Abstract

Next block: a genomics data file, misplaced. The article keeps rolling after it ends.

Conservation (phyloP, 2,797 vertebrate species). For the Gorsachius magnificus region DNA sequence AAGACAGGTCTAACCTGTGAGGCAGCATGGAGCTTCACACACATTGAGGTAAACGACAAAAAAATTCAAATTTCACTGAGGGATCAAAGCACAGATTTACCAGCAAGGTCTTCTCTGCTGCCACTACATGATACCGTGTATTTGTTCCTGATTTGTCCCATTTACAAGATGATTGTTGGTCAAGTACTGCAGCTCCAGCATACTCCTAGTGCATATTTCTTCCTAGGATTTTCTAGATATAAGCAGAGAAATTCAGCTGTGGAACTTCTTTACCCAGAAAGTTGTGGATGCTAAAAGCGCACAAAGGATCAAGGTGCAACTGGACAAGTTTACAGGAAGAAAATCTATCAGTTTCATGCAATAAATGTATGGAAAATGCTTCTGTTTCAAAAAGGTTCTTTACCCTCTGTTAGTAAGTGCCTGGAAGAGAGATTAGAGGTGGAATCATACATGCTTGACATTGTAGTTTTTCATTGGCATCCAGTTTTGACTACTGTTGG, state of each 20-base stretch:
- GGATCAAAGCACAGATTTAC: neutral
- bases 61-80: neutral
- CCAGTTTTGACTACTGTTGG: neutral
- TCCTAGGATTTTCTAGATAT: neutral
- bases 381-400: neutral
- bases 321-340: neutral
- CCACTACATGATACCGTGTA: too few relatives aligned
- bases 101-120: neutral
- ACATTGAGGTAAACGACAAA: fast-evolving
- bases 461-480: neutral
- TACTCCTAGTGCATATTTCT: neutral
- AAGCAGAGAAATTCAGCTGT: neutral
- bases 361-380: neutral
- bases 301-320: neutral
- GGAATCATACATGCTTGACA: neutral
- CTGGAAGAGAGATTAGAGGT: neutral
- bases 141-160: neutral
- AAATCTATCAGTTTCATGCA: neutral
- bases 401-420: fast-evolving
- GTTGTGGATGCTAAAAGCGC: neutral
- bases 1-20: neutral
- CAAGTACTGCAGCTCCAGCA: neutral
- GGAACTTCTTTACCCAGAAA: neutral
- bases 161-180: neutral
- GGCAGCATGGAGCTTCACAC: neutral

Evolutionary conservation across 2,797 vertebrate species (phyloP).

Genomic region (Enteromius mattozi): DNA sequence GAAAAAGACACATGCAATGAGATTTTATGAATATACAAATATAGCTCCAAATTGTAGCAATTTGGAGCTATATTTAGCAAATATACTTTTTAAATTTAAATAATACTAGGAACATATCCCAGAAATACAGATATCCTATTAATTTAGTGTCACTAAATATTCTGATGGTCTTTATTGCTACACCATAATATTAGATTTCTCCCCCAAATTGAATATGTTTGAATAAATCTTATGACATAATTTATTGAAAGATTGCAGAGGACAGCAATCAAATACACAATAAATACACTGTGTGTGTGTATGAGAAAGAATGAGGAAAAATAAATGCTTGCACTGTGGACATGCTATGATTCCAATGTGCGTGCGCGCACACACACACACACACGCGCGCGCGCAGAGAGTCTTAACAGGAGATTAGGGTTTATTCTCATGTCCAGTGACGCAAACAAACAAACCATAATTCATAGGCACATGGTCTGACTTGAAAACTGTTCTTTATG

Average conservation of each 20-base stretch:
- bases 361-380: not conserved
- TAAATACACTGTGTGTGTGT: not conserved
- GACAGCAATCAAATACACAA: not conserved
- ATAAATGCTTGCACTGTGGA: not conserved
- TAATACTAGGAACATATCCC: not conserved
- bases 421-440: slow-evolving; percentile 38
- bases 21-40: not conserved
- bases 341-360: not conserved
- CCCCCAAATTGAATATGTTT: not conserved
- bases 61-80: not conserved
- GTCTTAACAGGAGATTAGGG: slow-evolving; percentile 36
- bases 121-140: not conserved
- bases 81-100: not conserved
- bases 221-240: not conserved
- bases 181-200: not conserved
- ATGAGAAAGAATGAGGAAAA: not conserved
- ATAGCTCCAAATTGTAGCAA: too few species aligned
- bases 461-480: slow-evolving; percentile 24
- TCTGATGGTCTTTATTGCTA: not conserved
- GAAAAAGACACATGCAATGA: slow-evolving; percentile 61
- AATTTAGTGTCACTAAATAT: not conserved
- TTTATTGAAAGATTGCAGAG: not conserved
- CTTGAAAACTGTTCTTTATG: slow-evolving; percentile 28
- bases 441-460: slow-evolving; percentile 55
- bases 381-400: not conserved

Existing work on domain adaptation for statistical machine translation has consistently assumed access to a small sample from the test distribution (target domain) at training time. In practice, however, the target domain may not be known at training time or it may change to match user needs. In such situations, it is natural to push the system to make safer choices, giving higher preference to domain-invariant translations, which work well across domains, over risky domain-specific alternatives. We encode this intuition by (1) inducing latent subdomains from the training data only; (2) introducing features which measure how specialized phrases are to individual induced sub-domains; (3) estimating feature weights on out-of-domain data (rather than on the target domain). We conduct experiments on three language pairs and a number of different domains. We observe consistent improvements over a baseline which does not explicitly reward domain invariance.

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